Feuer vs. Brand, and Wall vs. Mauer

The story so far: Someone suggests translating ``firewall'' as ``Feuerwand.'' The actual term would be ``Brandmauer''.

Okay, then what's the difference between Feuer and Brand, *and* what's the difference between Wand and Mauer?

Feuer is the more primitive, more general term. Brand is derived from the verb brennen, "to burn", and is mostly used for a destructive, accidental fire. I.e. a bushfire is a Waldbrand (forest burn), you can get insurance against Hausbrand (house burn); but the campfire you roast marshmallows on would be a Lagerfeuer; the fire in a stove is a Herdfeuer, one in a fireplace a Kaminfeuer. (Kamin is a chimney.)

A Wand refers to the geometric configuration that delimits space, Mauer to the building of walls from stones (mauern is the verb; a mason is a Maurer. It's probably related to mural.) Not every Wand is made out of stone: it could be made from paper, or just a cardboard dividers used to separate cubicles; cells in an organic body are separated by Zellwände (cell walls); a bulletin board is a Pinnwand.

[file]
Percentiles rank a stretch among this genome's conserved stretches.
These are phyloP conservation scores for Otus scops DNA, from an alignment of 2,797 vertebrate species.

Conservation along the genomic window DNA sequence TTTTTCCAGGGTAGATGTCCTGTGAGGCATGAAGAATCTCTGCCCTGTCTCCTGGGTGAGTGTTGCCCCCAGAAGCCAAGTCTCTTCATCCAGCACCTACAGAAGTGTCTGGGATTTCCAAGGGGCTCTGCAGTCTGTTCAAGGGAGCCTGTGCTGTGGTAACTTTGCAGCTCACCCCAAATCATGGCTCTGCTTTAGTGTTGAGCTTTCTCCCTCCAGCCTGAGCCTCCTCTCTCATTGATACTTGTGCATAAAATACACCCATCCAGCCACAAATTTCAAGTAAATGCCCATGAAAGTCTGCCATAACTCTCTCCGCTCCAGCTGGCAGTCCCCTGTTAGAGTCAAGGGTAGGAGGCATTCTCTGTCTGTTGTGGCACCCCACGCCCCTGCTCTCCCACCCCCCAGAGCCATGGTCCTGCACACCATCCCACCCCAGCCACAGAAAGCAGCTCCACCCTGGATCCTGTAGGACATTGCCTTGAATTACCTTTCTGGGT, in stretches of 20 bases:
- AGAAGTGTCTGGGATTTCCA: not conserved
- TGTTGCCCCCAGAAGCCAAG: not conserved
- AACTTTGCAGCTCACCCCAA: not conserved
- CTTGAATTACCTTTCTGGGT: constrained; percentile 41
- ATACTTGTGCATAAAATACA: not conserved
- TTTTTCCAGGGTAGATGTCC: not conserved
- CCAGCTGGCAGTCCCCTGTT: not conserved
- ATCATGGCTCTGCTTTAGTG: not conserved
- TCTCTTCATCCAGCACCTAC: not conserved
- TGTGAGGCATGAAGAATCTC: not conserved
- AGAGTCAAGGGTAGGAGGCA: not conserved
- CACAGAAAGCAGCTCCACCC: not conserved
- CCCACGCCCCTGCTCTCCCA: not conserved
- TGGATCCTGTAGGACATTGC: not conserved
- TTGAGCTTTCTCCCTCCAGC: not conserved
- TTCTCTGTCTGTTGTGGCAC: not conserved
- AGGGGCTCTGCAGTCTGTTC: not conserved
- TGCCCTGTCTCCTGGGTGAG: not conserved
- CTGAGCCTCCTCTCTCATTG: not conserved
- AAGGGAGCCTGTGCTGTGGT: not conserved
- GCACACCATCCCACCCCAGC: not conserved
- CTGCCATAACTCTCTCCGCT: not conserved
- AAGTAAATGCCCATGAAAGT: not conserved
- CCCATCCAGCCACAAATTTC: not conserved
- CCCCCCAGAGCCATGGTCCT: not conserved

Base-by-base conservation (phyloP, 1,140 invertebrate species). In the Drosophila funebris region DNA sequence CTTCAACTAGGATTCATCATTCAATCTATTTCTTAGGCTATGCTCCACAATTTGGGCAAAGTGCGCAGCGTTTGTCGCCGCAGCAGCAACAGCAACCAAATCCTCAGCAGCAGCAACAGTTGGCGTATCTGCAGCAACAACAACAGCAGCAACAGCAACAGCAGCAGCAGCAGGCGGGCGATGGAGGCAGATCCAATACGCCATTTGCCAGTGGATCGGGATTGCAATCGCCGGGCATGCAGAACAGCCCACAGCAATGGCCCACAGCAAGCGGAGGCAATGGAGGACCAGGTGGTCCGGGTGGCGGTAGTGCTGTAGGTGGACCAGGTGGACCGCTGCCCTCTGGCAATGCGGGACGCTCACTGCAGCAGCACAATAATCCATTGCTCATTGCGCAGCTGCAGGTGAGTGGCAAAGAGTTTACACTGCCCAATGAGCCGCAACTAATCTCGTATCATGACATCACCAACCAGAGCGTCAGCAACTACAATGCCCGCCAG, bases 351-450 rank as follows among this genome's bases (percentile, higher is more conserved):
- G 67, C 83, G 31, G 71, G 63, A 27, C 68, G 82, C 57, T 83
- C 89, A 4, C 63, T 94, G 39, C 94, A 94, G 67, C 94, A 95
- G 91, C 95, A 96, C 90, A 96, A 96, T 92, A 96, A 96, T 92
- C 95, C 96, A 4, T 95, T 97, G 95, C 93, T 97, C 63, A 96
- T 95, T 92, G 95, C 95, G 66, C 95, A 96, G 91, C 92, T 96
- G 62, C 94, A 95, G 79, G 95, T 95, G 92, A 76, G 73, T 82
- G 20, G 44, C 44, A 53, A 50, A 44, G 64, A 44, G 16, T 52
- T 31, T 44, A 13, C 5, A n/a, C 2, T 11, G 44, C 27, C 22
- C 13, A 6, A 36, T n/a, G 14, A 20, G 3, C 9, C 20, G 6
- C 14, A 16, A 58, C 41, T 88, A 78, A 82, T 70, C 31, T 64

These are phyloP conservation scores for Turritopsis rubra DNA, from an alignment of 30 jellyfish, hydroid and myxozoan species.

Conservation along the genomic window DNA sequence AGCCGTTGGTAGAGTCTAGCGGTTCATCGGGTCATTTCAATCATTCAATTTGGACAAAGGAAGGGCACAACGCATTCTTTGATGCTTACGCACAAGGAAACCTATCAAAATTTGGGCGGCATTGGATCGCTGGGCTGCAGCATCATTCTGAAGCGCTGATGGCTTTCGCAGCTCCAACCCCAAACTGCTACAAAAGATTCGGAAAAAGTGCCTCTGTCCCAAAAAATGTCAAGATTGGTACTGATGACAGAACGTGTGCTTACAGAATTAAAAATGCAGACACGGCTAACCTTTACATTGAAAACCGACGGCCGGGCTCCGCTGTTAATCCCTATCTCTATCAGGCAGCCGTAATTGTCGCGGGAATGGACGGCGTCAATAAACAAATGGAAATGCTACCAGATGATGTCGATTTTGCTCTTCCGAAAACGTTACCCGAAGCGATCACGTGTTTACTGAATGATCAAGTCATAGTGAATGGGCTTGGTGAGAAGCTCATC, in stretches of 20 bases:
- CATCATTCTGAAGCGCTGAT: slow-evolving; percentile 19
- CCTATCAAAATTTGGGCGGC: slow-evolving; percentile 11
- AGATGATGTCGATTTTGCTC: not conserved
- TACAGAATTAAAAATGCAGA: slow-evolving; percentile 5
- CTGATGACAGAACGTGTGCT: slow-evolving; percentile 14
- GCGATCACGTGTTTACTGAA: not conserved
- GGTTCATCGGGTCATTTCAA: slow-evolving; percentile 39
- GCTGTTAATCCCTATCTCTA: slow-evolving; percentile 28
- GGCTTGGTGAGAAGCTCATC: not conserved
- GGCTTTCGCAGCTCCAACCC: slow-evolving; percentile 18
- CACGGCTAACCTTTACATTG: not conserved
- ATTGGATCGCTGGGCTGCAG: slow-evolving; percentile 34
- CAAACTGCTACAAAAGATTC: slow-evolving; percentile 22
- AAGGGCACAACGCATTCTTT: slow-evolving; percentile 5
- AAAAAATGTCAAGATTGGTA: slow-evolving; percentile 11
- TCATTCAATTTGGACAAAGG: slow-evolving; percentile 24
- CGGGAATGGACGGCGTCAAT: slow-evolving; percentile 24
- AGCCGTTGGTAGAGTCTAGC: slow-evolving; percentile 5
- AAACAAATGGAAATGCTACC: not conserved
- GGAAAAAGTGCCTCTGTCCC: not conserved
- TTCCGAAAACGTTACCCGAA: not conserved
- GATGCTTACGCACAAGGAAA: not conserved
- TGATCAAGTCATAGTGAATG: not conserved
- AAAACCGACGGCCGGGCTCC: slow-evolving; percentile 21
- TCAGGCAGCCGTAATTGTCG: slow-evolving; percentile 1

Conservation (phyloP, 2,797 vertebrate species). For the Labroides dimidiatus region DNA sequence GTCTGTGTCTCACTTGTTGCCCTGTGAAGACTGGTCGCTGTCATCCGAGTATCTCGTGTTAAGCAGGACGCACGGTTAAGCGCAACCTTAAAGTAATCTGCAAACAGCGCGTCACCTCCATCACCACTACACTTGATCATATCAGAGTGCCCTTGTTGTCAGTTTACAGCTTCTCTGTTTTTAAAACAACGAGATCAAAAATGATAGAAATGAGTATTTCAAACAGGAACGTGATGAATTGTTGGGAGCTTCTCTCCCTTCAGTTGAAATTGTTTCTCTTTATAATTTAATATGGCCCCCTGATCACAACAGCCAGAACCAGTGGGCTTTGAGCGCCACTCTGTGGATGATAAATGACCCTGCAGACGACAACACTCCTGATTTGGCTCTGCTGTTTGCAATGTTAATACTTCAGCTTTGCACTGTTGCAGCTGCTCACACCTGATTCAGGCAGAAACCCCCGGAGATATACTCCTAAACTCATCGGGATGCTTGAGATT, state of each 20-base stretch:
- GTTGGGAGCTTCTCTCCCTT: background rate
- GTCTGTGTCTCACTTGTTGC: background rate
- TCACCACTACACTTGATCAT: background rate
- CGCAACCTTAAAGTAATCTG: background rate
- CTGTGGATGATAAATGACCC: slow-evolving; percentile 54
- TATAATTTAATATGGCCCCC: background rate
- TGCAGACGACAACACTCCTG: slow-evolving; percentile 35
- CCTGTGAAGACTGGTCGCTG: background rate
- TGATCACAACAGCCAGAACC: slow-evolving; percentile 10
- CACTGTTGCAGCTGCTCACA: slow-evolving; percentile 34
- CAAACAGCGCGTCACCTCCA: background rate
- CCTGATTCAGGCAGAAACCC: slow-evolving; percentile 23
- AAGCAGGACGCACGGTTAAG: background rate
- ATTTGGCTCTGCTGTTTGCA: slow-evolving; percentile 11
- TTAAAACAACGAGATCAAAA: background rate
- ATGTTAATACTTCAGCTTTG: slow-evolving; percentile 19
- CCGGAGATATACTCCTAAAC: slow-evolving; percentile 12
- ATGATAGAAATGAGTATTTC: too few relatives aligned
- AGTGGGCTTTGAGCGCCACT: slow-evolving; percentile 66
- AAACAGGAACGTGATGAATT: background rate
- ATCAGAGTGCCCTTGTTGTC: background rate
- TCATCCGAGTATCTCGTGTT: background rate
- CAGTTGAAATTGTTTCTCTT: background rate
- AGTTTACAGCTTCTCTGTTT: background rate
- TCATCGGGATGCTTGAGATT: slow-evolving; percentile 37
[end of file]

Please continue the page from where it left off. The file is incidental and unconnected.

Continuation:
A Mauer is very likely made from stone; mauern is also used figuratively to mean "blocking, not talking";

Ich hab' versucht, mehr aus ihm 'rauszukriegen, aber er hat gemauert.
I've tried to extract more [information] from him, but he stonewalled me.
In soccer, the human wall built from players clutching their genitals (I have no idea where female soccer players put their hands in that situation) is also called Mauer, not Wand. (Possibly for the stronger connotation of impenetrability?)

German speakers might be familiar with a children's tune that starts

Auf der Mauer, auf der Lauer, liegt 'ne kleine Wanze.
On the wall, lurking, lies a little bedbug. (Which doesn't make a whole lot of sense since, as far as I heard, the little bedbug is more likely to lurk behind the tapestry, stuck to the wall, than on top of it.)
There's also the word Wall in German, which is a thick wall used to ward off intruders.

The strongest implication of the use of Brandmauer rather than Feuerwand is that the word is one that originated in architect's jargon; I find that, at least in German jargon, construction-based and more specific references are more likely than general ones.

The word Feuerwand, although uncommon, could be used in an article about the work of firemen (Feuerwehrmänner - not Brandwehrmänner, I have no idea why) to describe a wall consisting of fire.

Comments, corrections, flames to jutta@cs.tu-berlin.de.